Last year I moved into my first apartment. I had lived home for all of my 20’s and in moving out was fulfilling a prophecy I set for myself when I was 18: Before marriage or any kind of serious relationship, I would live on my own, financially independent, and single but open to love’s possibilities.
I noticed that many of the things I wanted for my 20’s are now emerging in my 30’s. My sense of direction and intuitive feelings are stronger and surer than ever.
July marked 1 year in my tiny apartment and I took the time to appreciate the process my little corner of the world has under gone in the last year.
A tiny (500 sq ft-ish?), 3rd floor apartment with a fire escape has become a cozy haven of my collected life. In the year since moving in, I have thrown things away once thought too precious to lose, moved things around, all the time playing with the space I had. It was a great lesson in gratitude, looking around and seeing not things, but people I associated with them.
I see my friend Kim and my family members who helped me move in that first day. I see Jonathan, who helped me carry my couch up the two flights of stairs, who patiently pivoted and maneuvered it down the narrow hallway and through my slender door frame. I see his sister, my best friend, Kai, in my measuring cups, my tea wreath, the shark shaped bottle opener, and of course in the photos that adorn the walls. My generous parents are apparent throughout as well, in my pots and pans, in my assembled furniture. I especially see my dad in my air conditioner, that he brought from home and carried up the stairs for me during the summer months so I wouldn’t be uncomfortable in the heat. I would not have made it through my first year without their love, and don’t know what to do with all the gratitude I feel toward them. It leaves me at a complete loss to do anything except accept their love and try to give it back to them as much as I can.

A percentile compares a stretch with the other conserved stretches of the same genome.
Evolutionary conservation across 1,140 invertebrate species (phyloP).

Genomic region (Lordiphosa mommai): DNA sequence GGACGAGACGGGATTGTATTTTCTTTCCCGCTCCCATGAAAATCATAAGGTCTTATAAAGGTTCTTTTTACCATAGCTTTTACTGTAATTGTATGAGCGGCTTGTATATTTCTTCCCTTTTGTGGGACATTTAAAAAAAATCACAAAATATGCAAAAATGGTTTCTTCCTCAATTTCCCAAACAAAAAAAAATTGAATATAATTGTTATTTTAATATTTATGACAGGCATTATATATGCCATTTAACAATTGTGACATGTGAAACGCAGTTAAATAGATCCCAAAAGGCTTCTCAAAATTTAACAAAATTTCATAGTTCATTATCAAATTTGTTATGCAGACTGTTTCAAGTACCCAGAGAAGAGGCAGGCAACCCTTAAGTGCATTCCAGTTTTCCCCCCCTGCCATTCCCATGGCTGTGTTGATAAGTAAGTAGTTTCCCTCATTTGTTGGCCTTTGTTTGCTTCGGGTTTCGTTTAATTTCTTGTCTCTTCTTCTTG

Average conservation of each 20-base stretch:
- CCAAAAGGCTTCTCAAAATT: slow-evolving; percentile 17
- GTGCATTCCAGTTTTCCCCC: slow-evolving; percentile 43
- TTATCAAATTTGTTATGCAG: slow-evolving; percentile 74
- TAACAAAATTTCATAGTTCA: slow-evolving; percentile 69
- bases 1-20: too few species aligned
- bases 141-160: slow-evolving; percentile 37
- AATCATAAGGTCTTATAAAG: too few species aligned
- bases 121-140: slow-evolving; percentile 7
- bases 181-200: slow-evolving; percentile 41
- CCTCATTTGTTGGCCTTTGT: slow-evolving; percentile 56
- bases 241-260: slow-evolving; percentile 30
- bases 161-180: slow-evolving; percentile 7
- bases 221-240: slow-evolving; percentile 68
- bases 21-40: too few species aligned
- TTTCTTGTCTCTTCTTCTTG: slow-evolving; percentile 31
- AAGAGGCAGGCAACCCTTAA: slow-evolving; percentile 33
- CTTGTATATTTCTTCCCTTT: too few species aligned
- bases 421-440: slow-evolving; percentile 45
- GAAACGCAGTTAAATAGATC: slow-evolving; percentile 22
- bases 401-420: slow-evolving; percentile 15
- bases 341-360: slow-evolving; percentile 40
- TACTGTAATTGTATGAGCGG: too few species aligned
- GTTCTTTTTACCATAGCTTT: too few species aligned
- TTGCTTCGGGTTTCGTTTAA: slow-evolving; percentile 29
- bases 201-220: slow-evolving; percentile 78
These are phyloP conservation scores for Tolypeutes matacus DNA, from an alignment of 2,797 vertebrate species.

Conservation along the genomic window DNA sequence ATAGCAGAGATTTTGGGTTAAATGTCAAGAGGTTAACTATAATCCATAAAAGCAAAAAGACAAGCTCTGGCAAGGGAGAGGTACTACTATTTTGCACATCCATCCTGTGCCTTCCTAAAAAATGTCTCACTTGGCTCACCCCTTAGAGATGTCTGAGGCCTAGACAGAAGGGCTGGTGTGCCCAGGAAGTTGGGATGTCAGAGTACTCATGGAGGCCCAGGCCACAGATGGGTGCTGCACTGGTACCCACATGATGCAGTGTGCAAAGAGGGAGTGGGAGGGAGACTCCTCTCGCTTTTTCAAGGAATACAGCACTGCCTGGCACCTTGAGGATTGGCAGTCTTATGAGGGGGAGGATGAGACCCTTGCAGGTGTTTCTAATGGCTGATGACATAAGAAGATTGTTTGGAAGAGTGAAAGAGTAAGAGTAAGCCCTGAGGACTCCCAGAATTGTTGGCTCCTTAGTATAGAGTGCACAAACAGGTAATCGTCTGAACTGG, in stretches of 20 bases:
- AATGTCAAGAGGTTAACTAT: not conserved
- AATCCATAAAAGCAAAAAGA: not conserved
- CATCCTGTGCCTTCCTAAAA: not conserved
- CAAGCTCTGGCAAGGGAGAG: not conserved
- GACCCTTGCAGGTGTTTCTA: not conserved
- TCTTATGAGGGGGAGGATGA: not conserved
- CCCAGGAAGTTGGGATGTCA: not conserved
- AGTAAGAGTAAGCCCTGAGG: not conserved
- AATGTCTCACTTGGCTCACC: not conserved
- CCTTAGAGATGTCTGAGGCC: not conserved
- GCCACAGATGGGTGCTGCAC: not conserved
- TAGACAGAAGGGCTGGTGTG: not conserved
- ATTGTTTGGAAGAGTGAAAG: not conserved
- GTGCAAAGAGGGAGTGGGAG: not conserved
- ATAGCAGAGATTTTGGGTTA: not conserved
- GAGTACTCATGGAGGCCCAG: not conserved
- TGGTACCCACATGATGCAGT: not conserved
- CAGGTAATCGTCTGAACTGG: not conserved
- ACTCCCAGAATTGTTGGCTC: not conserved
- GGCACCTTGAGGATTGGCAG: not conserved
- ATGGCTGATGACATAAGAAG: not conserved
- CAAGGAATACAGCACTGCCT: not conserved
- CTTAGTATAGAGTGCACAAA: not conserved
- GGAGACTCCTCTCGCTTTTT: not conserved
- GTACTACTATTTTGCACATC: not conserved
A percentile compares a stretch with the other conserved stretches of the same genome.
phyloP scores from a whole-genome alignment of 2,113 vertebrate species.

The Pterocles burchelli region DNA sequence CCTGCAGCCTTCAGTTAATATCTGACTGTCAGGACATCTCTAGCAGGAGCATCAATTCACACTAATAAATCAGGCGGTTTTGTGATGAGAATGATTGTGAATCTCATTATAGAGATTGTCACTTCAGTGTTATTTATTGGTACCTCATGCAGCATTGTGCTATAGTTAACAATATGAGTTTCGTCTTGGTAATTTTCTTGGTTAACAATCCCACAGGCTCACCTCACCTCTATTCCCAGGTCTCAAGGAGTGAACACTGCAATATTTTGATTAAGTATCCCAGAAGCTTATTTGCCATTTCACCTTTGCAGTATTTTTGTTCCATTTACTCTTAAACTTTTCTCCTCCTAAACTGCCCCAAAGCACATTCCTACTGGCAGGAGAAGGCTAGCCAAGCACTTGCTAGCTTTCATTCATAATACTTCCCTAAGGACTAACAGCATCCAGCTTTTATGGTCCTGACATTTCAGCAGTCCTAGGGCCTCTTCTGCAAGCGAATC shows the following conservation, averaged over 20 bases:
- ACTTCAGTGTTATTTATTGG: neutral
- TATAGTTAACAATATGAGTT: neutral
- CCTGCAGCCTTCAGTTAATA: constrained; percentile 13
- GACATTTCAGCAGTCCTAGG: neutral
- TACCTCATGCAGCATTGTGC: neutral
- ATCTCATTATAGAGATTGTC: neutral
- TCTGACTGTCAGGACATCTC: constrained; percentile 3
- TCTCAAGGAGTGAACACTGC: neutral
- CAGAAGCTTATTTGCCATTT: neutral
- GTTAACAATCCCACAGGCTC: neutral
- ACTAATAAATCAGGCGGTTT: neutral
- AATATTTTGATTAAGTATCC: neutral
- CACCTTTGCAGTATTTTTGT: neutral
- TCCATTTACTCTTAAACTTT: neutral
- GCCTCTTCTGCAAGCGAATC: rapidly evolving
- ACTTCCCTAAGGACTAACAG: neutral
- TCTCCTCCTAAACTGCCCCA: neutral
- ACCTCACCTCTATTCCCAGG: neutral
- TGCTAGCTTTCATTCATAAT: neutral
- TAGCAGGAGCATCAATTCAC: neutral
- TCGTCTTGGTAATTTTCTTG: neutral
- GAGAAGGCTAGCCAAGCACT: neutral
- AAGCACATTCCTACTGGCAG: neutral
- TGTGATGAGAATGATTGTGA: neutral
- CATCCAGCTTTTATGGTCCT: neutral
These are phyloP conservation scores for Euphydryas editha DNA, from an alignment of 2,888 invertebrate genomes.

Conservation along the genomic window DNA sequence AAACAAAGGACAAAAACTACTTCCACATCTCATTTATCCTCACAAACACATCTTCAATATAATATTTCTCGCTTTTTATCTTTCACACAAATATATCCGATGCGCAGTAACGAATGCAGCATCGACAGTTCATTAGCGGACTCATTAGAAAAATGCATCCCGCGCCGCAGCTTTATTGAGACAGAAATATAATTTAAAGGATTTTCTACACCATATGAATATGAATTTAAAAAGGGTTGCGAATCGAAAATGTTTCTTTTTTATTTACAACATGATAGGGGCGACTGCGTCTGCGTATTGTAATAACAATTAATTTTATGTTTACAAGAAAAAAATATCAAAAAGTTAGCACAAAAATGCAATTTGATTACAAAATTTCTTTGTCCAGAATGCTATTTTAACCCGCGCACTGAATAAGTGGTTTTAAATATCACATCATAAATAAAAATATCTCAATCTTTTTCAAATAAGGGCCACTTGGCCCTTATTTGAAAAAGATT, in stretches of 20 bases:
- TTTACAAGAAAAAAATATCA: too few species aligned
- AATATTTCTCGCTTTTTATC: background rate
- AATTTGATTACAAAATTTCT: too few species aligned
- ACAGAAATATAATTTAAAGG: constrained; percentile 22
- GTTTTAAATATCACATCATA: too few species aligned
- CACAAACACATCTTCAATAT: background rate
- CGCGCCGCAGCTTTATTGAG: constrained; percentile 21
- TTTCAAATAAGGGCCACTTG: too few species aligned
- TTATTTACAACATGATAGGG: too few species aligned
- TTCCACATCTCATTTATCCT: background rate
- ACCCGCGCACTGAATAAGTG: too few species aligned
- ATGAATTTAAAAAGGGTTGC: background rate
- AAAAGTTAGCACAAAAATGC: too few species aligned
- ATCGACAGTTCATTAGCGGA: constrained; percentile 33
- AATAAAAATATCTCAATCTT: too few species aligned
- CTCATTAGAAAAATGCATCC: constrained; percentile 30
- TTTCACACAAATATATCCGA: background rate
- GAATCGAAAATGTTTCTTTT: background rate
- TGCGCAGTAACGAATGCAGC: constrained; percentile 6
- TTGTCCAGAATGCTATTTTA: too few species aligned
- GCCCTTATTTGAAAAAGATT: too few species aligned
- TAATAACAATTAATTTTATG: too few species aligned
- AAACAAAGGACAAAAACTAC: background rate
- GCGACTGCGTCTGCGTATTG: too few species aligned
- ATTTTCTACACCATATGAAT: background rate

I look around and see the various lovely memories of gifts and moments, and I am filled with a sense of peace. After all, that’s what home should be
There’s also some nights I would rather forget. Nights of existential thoughts, loneliness, wanting, feelings of inadequacy, and emptiness. There were tears on those nights and headaches the next morning. Gratefully, those nights were few and far between.
I ultimately look back on a year of joy with people entering my doorway and leaving me with lovely memories and imprinting my space with their individual good vibes. I wouldn’t change anything, lest I obscure the lessons that have been received.
My mind has changed many times over the course of the year and I’ve given in to it’s special fluidity; sometimes preferring the couch here or there, moving my bed to this wall instead of that one. Creativity flourished as I figured out ways to utilize the space, making it seem more open and welcoming and less cluttered. A sense of pride established itself with every creative solution I found, in anything from hanging a light to designing the space. It’s still a continuing process that brings me joy with each new adjustment.
More than anything is the feeling of independence that I treasure in this experience. Coming home to just myself is something I always felt was important; to get good with being alone before coming home to someone else. Learning to meet one’s needs and care for oneself can later play a greater role in meeting the needs of another, and caring for them.
As my favorite idol has always said, “If you can’t love yourself, how in the hell are you gonna love somebody else, CAN I GET AN AMEN?” – RuPaul.
And so, as I enter the second year of this lease, I take into account all that has transpired with a firm belief that this year will be better than the last, and that the goals I have set for myself will blossom into beautiful fruition. To quote the beloved Lin-Manuel Miranda, “Look at where you are, look at where you started.”
This life is quite enough.